New open-source encyclopedia catalogs the human genome

April 20, 2011
ENCODE Image

ENCODE is a massive database cataloging many of the functional elements of the entire collection of human genes (credit: National Institutes of Health)

ENCODE (Encyclopedia Of DNA Elements), a massive database cataloging the human genome’s functional elements, including genes, RNA transcripts, and other products, has been created by an international team of researchers, with principal investigators at Penn State University and HudsonAlpha Institute for Biotechnology.

ENCODE is being made available as an open resource to the scientific community, classrooms, science writers, and the public. It┬áprovides an overview of the team’s ongoing efforts to interpret the human genome sequence, as well as a user’s guide for accessign the vast amounts of data and resources produced so far by the project.

ENCODE comes on the heels of the now-complete Human Genome Project, the 13-year effort aimed at identifying all the approximately 20,000 to 25,000 genes in human DNA, which used open-source data sharing to further scientific discovery and public understanding of science.

Scientists with the ENCODE Project are applying up to 20 different tests in 108 commonly used cell lines to compile the data. The ENCODE User’s Guide also explains how to apply the data to interpret the human genome.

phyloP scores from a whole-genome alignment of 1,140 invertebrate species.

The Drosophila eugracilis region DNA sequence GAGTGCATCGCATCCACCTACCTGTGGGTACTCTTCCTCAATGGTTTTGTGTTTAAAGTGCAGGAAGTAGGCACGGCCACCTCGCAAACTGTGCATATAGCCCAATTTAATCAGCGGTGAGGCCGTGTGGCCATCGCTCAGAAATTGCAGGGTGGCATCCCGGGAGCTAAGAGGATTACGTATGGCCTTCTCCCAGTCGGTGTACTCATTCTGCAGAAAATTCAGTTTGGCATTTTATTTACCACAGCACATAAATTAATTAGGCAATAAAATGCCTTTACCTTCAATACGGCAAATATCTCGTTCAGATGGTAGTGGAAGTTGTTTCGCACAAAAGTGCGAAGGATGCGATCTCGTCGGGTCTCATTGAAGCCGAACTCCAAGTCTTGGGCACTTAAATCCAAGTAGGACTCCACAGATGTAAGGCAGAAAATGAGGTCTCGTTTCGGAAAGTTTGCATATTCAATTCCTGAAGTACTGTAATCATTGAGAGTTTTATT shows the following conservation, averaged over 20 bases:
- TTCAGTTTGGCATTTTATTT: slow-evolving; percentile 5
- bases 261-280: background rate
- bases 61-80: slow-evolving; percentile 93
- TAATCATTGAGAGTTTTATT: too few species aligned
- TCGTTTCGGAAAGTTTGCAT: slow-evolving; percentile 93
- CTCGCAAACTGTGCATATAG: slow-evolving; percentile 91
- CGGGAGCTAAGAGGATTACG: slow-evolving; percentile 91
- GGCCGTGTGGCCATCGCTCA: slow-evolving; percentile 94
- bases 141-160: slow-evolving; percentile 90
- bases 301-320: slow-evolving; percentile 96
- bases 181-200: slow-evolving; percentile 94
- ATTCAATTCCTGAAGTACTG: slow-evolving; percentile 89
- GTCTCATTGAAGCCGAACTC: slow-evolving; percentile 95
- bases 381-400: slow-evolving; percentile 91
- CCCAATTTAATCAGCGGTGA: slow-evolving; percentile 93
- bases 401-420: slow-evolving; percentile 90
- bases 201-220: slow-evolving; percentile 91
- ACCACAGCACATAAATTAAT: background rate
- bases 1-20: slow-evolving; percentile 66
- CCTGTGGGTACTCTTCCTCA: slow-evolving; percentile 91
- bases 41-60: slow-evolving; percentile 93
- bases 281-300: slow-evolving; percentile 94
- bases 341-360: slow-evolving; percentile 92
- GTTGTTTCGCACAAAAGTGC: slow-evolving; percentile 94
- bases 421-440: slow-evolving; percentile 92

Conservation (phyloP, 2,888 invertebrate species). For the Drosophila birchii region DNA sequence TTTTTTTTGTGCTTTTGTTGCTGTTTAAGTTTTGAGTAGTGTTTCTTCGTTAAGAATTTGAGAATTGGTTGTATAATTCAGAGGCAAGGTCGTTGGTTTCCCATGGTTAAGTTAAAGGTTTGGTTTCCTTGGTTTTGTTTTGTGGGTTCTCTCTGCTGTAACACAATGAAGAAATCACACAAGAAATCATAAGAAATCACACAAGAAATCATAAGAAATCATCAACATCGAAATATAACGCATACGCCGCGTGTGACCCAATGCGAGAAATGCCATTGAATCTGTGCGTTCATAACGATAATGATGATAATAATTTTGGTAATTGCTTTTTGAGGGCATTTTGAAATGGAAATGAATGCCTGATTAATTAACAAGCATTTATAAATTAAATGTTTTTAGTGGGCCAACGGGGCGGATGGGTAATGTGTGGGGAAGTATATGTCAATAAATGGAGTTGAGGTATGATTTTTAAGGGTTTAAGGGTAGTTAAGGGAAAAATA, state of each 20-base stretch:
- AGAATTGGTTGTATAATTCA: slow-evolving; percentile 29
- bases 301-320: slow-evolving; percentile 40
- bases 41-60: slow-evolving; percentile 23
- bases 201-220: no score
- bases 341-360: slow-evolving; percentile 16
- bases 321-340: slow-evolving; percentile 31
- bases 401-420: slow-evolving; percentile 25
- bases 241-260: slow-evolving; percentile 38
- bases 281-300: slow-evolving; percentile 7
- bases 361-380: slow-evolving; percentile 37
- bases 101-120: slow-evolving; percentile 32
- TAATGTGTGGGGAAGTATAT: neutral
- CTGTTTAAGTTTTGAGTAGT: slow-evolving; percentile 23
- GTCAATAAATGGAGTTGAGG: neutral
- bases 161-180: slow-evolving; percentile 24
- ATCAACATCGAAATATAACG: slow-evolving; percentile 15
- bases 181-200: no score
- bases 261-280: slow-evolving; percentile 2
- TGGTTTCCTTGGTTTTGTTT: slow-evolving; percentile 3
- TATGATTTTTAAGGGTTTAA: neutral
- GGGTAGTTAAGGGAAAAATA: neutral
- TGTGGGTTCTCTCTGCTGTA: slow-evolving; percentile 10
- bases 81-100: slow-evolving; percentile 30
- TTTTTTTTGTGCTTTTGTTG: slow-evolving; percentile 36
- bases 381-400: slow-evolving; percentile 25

The ENCODE project adds data such as where RNA is produced from our DNA, where proteins bind to DNA, and where parts of our DNA are augmented by additional chemical markers. These proteins and chemical additions are keys to understanding how different cells within our bodies are interpreting the language of DNA.

The researchers say that the ENCODE data can be immediately useful in interpreting associations between disease and DNA sequences that can vary from person to person (single nucleotide polymorphisms). For example, scientists know that DNA variants located upstream of a gene called MYC are associated with multiple cancers, but until recently the mechanism behind this association was a mystery.

“Very few proteins and other DNA products differ in any fundamental way between humans and chimps,” says principal investigator Ross Hardison. “The important difference between us and our close cousins lies in gene expression — the basic level at which genes give rise to traits such as eye color, height, and susceptibility to a particular disease. ENCODE is helping to map the very proteins involved in gene regulation and gene expression. The User’s Guide not only explains how to find the data, but also explains how to apply the data to interpret the human genome.”

Ref.: Peter B. Becker, Academic Editor, A User’s Guide to the Encyclopedia of DNA Elements (ENCODE), PLoS Biology (open access), April 19, 2011